When the burner 27 is not operating, the bimetallic spiral 41 will hold the damper 38 in the closed position shown in solid lines in FIG. 12, so as to avoid any undesirable communication between outdoors and the space in which the burner is located. When the burner is lit, the heated effluent combustion gas will cause the bimetallic spiral to uncoil, which will open the damper progressively, such as indicated by broken lines in FIG. 12, in accordance with the temperature of the effluent combustion gas flowing through duct 37. Because the area of the damper is balanced around the shaft 39, the v exhaust draft will not tend to alter the adjusted position of the damper appreciably.
Provision of the apparatus for sequestering the combustion gas produced by burner 27 in the manner described not only deters condensation on surfaces in the space in which the burner is located, and eliminates the dissipation of noxious gases from the combustion into such space, but also removes from the space in which the burner is located the heat of the combustion gas, which otherwise would effect an increase in the temperature of the cooking area. Ordinarily, such heating of the cooking area atmosphere is undesirable.
I claim:
1. Apparatus for sequestering combustion gas from a burner in a living space, comprising a generally horizontal surface beneath which the burner occurs, means supplying combustible gas for burning for flow of substantially smokeless combustion gas closely adjacent to said surface, a tubular ring remote from and encircling said combustible gas-supplying means having an apertured inner periphery located adjacent to said surface for receiving combustion gas, said surface guiding the flow of the combustion gas along said surface toward said apertured inner ring periphery, and effluent combustion gas confining means leading from said tubular ring for flow of effluent combustion gas therethrough to a location separated from the living space in which the burner is located, said tubular ring having an apertured outer periphery for flow therethrough of air to be mixed in said ring with combustion gas entering said ring through its apertured inner periphery.
2. Apparatus for sequestering combustion gas from a burner in a living space, comprising a generally horizontal surface beneath which the burning occurs,
means supplying combustible gas for burning for flow of substantially smokeless combustion gas closely adjacent to said surface, an upper tubular ring remote from and encircling said combustible gas supplying means and having an apertured inner periphery located closely adjacent to said surface for receiving combustion gas, said surface guiding combustion gas along said surface towards said apertured inner ring periphery, a lower tubular ring, and tubular posts spaced circumferentially of said rings, connected between said upper tubular ring and said lower tubular ring and affording communication therebetween, said posts definings openings therebetween for communication between the space outward of said tubular rings and the burner encircled by said upper tubular ring.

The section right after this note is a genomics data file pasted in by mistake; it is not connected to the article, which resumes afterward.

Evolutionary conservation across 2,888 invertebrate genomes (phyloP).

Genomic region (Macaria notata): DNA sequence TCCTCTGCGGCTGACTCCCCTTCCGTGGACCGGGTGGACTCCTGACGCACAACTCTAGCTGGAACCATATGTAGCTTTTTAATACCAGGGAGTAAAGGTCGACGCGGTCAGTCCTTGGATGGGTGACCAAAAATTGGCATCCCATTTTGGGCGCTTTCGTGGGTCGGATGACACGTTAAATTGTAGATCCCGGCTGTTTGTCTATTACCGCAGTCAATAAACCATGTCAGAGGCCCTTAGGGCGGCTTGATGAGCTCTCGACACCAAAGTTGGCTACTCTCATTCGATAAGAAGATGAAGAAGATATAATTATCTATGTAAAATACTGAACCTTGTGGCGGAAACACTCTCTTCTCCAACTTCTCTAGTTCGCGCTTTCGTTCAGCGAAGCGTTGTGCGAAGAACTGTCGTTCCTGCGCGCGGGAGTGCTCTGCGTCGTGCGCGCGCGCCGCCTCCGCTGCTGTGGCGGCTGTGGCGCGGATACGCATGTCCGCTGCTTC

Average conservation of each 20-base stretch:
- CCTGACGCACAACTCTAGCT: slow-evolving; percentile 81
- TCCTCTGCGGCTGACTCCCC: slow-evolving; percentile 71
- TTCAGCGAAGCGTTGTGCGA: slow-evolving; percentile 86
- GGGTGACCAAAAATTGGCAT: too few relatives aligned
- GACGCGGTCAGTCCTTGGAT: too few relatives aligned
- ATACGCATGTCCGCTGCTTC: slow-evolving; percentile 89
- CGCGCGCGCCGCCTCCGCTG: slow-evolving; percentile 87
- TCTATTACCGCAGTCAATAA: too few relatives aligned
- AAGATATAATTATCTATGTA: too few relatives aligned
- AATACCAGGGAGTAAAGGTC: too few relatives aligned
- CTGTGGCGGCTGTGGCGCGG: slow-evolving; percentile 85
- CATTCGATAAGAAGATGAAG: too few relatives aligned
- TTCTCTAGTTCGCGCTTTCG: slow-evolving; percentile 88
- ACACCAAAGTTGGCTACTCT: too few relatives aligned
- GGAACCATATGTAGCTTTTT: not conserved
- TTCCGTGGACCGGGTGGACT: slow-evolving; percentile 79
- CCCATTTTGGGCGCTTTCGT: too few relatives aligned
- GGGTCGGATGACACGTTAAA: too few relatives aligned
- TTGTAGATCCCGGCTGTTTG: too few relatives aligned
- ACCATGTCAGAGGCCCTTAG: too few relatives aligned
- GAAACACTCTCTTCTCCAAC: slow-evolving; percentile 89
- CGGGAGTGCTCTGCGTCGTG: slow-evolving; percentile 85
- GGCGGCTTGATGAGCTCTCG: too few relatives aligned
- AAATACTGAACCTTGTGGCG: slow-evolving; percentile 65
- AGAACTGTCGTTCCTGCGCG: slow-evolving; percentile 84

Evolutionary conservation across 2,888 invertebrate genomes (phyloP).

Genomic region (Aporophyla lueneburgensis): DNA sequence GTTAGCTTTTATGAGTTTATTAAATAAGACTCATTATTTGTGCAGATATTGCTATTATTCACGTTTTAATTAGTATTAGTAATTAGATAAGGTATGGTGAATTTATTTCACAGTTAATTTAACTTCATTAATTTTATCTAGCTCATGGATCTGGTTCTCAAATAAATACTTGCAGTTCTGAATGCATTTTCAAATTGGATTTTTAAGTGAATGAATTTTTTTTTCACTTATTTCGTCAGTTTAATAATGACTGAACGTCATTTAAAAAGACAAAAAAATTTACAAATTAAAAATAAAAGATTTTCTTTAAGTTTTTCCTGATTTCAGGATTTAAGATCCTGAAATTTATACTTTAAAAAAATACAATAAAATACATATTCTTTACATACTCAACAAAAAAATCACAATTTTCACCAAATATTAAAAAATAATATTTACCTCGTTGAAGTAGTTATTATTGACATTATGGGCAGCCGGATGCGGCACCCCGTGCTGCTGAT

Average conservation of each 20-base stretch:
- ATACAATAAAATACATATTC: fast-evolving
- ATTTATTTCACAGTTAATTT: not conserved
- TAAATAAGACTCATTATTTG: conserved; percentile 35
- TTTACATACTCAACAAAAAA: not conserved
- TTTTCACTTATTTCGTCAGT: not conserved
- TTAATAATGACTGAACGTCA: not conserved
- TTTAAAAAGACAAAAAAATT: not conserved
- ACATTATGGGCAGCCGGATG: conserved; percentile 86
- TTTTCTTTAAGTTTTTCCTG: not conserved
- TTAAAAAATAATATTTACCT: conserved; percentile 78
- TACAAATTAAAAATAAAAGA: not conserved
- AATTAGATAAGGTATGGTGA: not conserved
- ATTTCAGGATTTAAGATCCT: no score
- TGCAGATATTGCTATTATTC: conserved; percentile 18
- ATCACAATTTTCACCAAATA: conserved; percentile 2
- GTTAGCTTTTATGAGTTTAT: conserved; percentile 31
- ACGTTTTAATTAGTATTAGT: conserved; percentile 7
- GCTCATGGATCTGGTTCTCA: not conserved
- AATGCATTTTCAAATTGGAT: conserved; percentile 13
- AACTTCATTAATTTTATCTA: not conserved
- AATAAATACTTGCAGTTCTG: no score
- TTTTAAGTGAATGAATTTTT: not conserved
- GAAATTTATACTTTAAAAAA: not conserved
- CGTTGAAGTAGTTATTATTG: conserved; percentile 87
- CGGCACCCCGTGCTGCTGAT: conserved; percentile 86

3. Apparatus for sequestering combustion gas from a burner in a living space, comprising a surface, means supplying combustible gas for burning for flow of substantially smokeless combustion gas closely adjacent to said surface, effluent combustion gas confining means for flow of effluent combustion gas therethrough to a location separated from the living space in which the burner is located and including a plenum chamber having a first aperture in a wall thereof, remote from said combustible gas-supplying means and located adjacent to said surface, said surface guiding the flow of combustion gas along said surface toward said first aperture, and said plenum chamber having a second aperture in a wall thereof near said first aperture for supplying air to said plenum chamber to mix with effluent combustion gas adjacent to said first aperture for cool ing such gas.
4. The apparatus defined in claim 3, in which the surface is a generally horizontal surface beneath which the burning occurs, and the confining means is annular and encircles the burner, the first aperture opens generally horizontally and the confining means are apertured substantially equally around their full circumference.
5. Apparatus for sequestering combustion gas from a 1 burner in a living space, comprising a burner for producing substantially smokeless combustion gas, a generally horizontal surface above said burner, means for effecting flow of a layer of such combustion as alongside said surface, and effluent combustion gas confining means for flow of effluent combustion gas therethrough to a location separated from the living space in which the burner is located, including an upper tubular ring located adjacent to said surface and having an aperture therein, a lower tubular ring and tubular posts affording communication between said upper tubular ring and said lower tubular ring, said posts being spaced circumferentially of said confining means for flow of air therebetween to said burner encircled by said confining means, said surface guiding the flow of combustion gas alongside said surface toward said confining means for flow of combustion gas from such flow through said aperture.